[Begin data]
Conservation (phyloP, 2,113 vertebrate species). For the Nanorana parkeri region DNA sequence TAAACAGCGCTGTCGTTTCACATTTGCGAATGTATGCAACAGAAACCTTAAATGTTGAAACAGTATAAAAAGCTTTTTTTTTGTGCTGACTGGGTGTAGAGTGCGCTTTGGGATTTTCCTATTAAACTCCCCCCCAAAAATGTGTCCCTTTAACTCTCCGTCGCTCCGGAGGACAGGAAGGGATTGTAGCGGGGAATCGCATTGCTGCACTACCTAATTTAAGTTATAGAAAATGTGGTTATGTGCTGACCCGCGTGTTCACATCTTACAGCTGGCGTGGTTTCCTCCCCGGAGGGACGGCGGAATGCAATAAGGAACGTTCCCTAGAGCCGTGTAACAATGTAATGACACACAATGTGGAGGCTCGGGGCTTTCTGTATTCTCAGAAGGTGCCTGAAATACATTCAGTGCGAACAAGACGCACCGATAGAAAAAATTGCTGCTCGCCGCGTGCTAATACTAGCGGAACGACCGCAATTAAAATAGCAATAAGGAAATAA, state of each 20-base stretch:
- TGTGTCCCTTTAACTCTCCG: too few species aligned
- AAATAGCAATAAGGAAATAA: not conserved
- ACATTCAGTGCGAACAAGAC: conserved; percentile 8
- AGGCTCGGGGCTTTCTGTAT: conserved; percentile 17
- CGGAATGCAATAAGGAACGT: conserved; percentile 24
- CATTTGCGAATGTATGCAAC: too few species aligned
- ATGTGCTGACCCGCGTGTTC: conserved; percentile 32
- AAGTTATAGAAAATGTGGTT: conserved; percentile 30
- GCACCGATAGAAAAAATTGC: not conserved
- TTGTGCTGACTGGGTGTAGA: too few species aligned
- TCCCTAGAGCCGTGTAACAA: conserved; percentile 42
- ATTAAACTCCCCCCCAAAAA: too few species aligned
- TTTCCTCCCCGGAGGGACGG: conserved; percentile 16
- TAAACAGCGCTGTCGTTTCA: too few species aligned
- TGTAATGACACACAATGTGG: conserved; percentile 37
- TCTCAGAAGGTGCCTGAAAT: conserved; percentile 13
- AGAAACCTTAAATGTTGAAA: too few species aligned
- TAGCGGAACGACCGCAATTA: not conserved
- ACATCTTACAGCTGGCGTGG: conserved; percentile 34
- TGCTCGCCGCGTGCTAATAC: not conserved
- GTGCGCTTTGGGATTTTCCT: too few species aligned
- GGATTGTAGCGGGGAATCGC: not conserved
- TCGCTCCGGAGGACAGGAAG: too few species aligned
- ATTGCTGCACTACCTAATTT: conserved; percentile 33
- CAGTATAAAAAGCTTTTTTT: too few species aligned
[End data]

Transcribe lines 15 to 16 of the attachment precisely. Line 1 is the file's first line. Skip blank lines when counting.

- TAAACAGCGCTGTCGTTTCA: too few species aligned
- TGTAATGACACACAATGTGG: conserved; percentile 37